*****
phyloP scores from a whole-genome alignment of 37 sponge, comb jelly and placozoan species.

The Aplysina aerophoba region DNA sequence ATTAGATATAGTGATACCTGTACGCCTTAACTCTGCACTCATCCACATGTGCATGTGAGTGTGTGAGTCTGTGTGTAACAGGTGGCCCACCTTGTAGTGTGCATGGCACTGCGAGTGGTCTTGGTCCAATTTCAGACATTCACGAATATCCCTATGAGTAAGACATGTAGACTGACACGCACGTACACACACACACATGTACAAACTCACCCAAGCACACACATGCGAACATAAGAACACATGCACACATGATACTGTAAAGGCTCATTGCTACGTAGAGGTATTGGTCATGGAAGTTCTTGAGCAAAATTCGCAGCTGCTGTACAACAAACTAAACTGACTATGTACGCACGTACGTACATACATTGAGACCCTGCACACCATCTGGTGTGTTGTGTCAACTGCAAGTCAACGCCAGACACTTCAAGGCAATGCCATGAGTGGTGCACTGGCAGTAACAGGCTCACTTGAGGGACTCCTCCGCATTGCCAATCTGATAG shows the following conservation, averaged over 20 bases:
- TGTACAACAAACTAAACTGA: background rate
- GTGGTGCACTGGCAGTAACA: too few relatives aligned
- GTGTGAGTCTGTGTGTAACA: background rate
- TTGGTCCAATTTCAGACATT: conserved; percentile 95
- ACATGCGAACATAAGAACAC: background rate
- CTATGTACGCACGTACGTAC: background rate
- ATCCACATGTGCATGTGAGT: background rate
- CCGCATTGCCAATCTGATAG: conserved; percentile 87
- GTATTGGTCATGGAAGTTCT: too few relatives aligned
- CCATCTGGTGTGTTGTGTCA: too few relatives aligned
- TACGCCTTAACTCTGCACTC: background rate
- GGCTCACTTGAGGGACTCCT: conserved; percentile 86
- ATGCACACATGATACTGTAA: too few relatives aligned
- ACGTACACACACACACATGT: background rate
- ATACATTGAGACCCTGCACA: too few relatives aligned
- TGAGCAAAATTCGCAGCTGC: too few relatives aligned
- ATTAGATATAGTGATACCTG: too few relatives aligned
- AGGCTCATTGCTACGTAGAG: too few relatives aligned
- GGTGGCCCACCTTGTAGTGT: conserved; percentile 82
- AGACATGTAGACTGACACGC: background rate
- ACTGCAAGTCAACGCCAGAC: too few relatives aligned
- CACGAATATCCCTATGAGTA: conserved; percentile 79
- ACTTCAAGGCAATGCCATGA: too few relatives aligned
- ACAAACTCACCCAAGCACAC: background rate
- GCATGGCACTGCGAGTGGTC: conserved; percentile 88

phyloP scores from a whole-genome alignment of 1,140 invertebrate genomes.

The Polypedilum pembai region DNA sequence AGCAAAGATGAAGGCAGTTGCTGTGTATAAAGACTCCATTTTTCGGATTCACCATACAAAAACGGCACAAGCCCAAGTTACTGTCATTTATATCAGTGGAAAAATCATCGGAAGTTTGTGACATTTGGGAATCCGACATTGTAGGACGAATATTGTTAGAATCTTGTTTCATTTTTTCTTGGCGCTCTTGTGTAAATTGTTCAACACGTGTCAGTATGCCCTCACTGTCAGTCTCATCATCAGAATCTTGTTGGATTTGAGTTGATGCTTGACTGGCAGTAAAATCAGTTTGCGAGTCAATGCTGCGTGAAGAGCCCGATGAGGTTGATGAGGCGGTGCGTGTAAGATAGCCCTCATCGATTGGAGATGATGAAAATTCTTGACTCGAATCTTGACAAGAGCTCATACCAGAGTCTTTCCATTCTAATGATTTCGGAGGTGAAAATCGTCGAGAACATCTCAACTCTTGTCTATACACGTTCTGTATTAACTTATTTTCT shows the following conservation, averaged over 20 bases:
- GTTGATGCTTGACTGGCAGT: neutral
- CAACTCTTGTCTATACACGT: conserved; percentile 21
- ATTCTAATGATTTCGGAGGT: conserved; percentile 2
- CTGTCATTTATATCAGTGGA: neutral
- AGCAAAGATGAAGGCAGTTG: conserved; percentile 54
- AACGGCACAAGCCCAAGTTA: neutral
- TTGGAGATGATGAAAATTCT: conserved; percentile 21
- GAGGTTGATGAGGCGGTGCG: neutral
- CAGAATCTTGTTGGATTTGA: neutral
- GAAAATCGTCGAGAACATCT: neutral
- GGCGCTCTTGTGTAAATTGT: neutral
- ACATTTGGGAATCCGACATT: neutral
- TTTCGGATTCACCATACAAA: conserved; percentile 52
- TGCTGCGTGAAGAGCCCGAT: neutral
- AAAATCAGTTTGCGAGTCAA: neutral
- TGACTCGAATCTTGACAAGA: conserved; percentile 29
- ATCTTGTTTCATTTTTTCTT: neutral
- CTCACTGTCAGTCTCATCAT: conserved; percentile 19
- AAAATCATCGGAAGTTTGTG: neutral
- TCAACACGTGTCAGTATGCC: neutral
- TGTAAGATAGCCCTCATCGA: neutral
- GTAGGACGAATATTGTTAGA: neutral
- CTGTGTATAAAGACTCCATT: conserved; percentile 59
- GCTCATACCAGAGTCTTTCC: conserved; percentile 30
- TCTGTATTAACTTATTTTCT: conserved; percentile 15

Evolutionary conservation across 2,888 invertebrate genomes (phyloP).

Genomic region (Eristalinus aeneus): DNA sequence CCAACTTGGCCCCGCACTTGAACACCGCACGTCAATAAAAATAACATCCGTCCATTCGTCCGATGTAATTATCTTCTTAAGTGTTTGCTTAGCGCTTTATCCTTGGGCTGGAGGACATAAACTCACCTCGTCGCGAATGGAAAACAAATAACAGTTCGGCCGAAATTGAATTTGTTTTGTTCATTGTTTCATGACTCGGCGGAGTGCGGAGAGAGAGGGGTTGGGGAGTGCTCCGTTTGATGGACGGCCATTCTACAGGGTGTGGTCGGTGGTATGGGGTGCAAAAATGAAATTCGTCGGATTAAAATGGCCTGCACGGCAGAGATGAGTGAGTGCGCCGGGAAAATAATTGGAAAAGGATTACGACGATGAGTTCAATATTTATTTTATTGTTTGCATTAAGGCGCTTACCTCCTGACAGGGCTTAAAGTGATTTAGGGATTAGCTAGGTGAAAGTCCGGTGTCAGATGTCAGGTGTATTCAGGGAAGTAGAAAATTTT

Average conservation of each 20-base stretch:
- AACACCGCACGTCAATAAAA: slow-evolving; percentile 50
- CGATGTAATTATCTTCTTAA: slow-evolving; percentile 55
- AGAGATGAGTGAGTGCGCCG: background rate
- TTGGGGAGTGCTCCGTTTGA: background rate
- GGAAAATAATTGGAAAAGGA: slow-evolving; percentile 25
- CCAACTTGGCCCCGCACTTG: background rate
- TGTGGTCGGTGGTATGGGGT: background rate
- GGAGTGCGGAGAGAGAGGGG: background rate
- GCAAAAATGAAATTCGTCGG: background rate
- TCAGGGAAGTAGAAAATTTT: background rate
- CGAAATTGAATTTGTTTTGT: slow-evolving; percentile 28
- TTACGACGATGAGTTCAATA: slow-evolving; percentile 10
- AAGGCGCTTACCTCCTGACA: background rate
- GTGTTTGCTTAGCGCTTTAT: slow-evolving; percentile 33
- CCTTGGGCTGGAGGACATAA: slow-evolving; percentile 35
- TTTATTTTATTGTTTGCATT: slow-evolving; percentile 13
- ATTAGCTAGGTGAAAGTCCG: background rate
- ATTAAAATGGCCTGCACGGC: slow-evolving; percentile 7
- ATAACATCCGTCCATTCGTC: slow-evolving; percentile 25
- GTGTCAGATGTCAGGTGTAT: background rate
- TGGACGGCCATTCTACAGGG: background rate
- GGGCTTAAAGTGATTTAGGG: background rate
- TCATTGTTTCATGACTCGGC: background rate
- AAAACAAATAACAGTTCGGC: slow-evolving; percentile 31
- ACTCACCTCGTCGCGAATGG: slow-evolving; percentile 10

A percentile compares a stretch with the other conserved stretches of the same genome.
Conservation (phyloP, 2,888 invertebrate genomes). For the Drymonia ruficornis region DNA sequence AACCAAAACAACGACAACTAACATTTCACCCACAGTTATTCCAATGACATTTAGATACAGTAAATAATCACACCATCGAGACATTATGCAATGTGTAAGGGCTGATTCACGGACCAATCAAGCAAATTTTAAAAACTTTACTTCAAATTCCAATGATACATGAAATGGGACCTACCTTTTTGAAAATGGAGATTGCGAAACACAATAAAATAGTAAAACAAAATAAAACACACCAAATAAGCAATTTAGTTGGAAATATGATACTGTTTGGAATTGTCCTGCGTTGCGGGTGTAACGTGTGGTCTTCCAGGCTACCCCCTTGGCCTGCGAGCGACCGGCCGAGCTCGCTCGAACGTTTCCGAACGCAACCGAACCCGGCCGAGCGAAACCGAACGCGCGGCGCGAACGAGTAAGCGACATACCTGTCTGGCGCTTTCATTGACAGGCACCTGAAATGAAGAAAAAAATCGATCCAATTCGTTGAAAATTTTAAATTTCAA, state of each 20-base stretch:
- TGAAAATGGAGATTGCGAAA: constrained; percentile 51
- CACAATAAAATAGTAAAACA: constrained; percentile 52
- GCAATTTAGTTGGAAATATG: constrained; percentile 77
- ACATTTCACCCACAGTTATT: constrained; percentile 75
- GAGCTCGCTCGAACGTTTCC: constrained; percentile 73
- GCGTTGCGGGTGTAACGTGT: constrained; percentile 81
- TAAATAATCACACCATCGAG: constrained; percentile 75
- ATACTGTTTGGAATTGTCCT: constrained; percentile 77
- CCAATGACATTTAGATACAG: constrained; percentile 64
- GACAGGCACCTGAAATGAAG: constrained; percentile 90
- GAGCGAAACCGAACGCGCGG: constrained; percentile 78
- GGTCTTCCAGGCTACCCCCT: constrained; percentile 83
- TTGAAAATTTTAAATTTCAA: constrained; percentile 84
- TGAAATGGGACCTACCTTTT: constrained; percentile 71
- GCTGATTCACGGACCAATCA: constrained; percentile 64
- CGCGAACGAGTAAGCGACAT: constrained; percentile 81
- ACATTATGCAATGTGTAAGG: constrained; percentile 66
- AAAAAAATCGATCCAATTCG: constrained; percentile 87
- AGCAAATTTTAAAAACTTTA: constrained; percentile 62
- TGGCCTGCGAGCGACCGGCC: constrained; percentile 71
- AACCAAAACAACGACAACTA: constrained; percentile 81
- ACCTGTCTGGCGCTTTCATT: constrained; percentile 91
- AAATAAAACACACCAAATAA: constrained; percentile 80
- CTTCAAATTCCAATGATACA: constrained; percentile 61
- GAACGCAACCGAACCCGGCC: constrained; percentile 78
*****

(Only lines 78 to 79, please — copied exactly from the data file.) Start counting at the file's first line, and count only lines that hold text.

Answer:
- TGGACGGCCATTCTACAGGG: background rate
- GGGCTTAAAGTGATTTAGGG: background rate